China’s regulators, including the China Securities Regulatory Commission, China Banking Regulatory Commission and Asset Management Association of China, have issued relevant working guidelines for the administration of underlying assets by way of a negative list and the issue of asset isolation. Based on relevant administrative regulations and regulatory documents, we can see that one of the means of achieving isolation still relies on the recordal system for the relevant product. Against such a background, lawyers need to duly carry out their due diligence work, conducting legal due diligence of the underlying assets, investor suitability, whether the debtors have the capacity to pay, whether the anticipated recovery of the receivables can be achieved, etc.

Although the state’s macro-level recordal system provides a certain degree of protection for asset isolation, given potential litigation disputes, whether the underlying assets are under the name of the SPV or that of the original company needs to be spelled out in detail in the legal documents and the listing of relevant responsibilities. If in a legal action or arbitration case a third party, other than the parties to the asset transfer, makes a claim, will those pose a challenge to the existing system? Currently, if the parties use arbitration or mediation, they generally can arrive at a satisfactory resolution of their dispute. However, if the design of the transaction structure is not sound or the handling of documents improper, the third party could still institute a legal action against the original holder of the assets, making the isolation of the assets unattainable. All of these tasks require the concerted co-operation of such professional “gatekeepers” as lawyers, financial advisers and accountants.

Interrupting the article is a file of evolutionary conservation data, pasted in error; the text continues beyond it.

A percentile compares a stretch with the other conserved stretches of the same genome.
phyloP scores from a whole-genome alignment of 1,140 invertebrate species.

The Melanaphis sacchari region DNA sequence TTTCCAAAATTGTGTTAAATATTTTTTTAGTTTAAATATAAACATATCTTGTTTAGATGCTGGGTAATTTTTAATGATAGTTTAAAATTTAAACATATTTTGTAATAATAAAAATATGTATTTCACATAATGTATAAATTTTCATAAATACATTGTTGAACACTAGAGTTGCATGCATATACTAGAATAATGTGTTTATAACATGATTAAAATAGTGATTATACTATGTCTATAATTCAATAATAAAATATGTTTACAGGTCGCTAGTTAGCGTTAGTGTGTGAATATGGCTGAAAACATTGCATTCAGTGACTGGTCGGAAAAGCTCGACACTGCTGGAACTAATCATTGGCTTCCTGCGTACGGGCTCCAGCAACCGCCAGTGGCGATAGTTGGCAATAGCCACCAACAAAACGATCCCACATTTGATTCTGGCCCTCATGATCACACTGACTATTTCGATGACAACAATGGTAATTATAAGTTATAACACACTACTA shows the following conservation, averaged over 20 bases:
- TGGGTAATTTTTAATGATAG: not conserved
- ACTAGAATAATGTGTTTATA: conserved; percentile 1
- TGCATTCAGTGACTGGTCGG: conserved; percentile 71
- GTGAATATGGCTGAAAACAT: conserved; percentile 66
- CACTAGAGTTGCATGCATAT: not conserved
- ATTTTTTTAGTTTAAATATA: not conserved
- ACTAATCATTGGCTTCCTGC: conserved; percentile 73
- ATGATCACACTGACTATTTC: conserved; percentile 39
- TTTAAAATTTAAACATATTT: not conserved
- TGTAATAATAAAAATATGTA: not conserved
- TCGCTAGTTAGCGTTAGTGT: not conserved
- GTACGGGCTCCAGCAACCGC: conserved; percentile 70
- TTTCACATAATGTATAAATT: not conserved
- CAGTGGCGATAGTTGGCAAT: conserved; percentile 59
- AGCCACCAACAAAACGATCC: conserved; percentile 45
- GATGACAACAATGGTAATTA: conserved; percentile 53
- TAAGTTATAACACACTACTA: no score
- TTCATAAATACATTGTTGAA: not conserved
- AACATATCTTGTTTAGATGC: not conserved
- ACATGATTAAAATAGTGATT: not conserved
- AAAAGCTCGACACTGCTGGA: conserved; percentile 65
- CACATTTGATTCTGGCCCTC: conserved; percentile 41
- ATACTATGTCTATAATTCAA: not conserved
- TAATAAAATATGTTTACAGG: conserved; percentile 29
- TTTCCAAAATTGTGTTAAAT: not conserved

The author would argue that since such current practical issues as land, government finances, etc., are involved, the real estate industry still cannot immediately achieve a full transformation in form. After all, there is still certain rigid demand that exists in the market and commercial real property has yet to be incorporated into regulation and policy negative lists, and has relatively spacious room for expansion and operation.

However, continuing large-scale speculative land investment will be hard to maintain, and Chinese enterprises have to return to the real economy. Furthermore, real estate enterprises are a type of financial enterprise that, on the whole, should be supporting the real economy. For real estate enterprises that conform with the real economy, ABS is helpful in their financing. Such real estate enterprises include feature towns, tourism, real property, commercial real property, etc.

Before opting for ABS, an enterprise should consider carefully, for example, whether it has achieved a certain size that would cause the underlying assets to have a certain degree of diversity and liquidity. If the enterprise’s assets have not reached sufficient scale, the degree of recognition by the market public and individual investors will be relatively low, and insufficient liquidity will give rise to a less than ideal rating, causing higher professional costs and interest costs if the enterprise opts for ABS.

Jeffrey Quan is a senior partner at ETR Law Firm. He can be contacted on +86 130 0517 0192 or by email at [email protected]